Psychologists can be an odd bunch.

Some of their expertise comes in the understanding of complex psychological tests. Older tests used are called “projective” tests and while a few are still in use amongst the more psychodynamically-minded psychologists, most are not. Instead, most psychologists rely on more objective tests, such as the MMPI-2 or an IQ test such as the WAIS-IV. Objective tests also must be interpreted, but with computer programs doing most of the heavy work nowadays, there’s not as much subjectivity left in a common psychological assessment.

When I was in school 15+ years ago, the Rorschach Inkblot Test was still taught (under the Exner system). You know, that’s the funny little test cloaked in secrecy that you say what comes to mind when you look at each one of ten cards with, well, inkblots on them.

I say “secrecy” because the theory is that if someone sees the inkblots before they take the test, it somehow will influence or impact the test. I say “theory” because there’s no actual empirical evidence to show this is true with the Rorschach. It’s just a theory. So the inkblot cards have typically been cloaked in secrecy, as though the cards themselves held some sort of deep magic into one’s innermost thoughts and psyche.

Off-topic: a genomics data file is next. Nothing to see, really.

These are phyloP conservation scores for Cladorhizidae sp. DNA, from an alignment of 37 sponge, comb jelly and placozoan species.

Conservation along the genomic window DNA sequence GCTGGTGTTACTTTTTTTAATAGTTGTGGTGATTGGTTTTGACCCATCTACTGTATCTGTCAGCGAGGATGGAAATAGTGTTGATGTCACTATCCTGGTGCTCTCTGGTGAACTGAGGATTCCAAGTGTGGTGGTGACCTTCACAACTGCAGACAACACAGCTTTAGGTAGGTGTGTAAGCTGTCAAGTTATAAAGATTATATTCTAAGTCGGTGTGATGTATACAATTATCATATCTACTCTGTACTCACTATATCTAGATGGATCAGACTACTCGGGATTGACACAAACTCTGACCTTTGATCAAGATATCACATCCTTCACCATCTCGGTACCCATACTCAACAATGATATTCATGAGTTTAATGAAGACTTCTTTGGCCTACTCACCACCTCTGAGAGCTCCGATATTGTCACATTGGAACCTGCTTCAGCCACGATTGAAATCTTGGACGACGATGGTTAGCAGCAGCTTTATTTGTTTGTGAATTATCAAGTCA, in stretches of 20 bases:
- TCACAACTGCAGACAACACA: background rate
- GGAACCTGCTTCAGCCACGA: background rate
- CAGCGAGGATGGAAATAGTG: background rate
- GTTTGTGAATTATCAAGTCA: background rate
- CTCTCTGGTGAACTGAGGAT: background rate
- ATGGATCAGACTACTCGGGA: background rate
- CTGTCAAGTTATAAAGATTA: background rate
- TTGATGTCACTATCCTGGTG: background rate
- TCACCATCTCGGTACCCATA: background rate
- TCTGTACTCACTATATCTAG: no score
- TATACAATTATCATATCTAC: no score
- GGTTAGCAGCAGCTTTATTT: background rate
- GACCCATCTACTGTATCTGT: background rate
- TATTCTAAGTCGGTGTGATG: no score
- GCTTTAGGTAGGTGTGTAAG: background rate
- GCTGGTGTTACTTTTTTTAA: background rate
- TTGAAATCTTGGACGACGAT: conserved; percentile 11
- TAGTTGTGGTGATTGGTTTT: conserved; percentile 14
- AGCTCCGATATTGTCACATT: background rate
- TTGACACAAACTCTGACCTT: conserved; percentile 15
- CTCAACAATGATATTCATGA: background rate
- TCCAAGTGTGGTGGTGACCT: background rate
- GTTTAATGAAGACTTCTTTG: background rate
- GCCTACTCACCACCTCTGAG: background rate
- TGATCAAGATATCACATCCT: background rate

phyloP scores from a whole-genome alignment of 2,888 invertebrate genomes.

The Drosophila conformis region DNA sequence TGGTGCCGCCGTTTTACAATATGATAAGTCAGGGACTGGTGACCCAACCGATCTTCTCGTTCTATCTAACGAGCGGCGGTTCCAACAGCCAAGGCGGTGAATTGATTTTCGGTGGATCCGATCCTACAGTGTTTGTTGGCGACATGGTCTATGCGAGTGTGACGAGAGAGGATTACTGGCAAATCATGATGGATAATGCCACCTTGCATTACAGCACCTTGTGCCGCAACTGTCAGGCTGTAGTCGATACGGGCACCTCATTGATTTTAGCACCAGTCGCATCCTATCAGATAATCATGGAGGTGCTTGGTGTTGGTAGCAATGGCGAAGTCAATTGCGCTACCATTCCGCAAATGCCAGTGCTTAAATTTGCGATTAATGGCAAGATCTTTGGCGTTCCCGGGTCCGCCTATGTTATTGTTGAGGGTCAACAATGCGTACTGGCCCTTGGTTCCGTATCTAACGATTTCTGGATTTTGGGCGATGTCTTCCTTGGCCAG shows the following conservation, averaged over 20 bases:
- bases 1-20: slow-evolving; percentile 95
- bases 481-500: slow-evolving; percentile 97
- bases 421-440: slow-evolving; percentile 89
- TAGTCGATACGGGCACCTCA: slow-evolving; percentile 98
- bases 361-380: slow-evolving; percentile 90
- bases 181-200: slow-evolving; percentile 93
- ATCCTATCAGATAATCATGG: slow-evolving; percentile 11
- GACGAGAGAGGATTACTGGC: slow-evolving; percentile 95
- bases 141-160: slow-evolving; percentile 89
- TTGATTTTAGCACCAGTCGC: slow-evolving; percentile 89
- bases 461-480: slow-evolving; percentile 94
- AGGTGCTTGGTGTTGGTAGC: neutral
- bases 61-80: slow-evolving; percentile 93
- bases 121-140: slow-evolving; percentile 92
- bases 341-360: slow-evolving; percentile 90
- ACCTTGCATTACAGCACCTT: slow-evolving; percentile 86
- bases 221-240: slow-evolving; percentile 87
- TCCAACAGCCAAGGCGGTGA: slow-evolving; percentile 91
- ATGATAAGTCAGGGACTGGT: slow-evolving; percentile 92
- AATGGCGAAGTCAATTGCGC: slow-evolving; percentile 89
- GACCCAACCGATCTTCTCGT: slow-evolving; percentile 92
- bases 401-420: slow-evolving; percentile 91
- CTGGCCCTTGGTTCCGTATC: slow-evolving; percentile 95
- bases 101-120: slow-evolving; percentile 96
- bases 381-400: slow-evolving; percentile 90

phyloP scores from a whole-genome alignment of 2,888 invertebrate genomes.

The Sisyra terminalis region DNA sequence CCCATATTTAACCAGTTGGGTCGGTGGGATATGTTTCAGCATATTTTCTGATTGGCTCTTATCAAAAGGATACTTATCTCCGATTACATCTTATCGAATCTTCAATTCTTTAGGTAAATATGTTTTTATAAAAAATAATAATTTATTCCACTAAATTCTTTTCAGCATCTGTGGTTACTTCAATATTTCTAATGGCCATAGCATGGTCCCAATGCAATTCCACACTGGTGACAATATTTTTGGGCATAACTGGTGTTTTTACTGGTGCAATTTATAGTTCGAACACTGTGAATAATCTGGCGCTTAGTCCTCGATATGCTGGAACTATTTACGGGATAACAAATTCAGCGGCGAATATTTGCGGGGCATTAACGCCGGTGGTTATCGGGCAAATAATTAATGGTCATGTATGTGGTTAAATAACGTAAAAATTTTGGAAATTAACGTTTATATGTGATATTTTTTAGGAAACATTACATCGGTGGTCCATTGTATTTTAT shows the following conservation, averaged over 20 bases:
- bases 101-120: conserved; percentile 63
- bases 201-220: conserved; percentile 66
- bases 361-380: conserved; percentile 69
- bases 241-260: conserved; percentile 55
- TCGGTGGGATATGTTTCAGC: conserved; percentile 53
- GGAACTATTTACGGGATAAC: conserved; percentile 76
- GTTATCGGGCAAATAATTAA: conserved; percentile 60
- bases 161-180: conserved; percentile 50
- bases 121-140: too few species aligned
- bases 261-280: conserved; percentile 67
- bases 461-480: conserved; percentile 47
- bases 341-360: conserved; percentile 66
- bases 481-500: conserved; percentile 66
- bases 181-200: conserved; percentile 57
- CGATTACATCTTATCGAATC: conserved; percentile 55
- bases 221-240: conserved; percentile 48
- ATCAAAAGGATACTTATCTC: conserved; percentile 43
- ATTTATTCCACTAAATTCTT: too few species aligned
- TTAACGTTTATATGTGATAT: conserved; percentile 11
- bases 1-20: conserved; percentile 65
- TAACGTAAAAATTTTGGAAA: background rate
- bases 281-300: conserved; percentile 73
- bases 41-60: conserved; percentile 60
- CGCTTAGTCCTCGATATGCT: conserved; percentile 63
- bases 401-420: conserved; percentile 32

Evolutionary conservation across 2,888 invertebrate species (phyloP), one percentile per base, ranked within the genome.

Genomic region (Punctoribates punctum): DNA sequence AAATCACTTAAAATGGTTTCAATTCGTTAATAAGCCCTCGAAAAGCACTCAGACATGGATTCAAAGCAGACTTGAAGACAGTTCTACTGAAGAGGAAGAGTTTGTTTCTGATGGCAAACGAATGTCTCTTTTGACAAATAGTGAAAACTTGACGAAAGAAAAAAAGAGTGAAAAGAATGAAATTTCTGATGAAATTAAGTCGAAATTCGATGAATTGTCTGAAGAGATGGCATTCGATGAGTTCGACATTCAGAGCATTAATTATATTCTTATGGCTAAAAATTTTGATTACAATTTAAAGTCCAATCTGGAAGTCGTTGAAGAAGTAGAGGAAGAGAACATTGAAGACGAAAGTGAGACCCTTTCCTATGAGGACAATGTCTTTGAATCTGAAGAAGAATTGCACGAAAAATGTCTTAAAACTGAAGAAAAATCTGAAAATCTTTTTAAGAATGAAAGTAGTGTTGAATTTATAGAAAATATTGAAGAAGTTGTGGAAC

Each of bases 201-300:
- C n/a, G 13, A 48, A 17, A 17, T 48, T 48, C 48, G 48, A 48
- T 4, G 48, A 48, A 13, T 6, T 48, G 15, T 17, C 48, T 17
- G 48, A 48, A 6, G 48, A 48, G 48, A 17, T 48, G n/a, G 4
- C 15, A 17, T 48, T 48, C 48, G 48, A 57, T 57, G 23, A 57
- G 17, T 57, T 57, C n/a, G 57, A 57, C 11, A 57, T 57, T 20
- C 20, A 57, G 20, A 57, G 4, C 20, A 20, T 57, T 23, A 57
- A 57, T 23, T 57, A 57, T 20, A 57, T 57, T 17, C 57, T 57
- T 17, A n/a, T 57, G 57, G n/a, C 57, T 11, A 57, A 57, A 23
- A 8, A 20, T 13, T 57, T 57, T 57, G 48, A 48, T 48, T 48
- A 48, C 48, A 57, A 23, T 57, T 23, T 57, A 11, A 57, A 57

Well, no longer. If you’ve ever been interested in seeing what all the secrecy was about all those years (prepared to be severely disappointed), they are readily now available online, courtesy of Wikipedia:

Rorschach inkblot test

The test can provide some insight into a person, but its reliability and validity has been rightfully questioned. The results can vary widely based upon who administers and interprets the test. And while still administered from time to time, psychologists tend to give any results found from it the lowest priority.

Few people will ever have the opportunity to take this test nowadays, so I suspect the chances of this “ruining” your results to be extremely slim to none. Enjoy.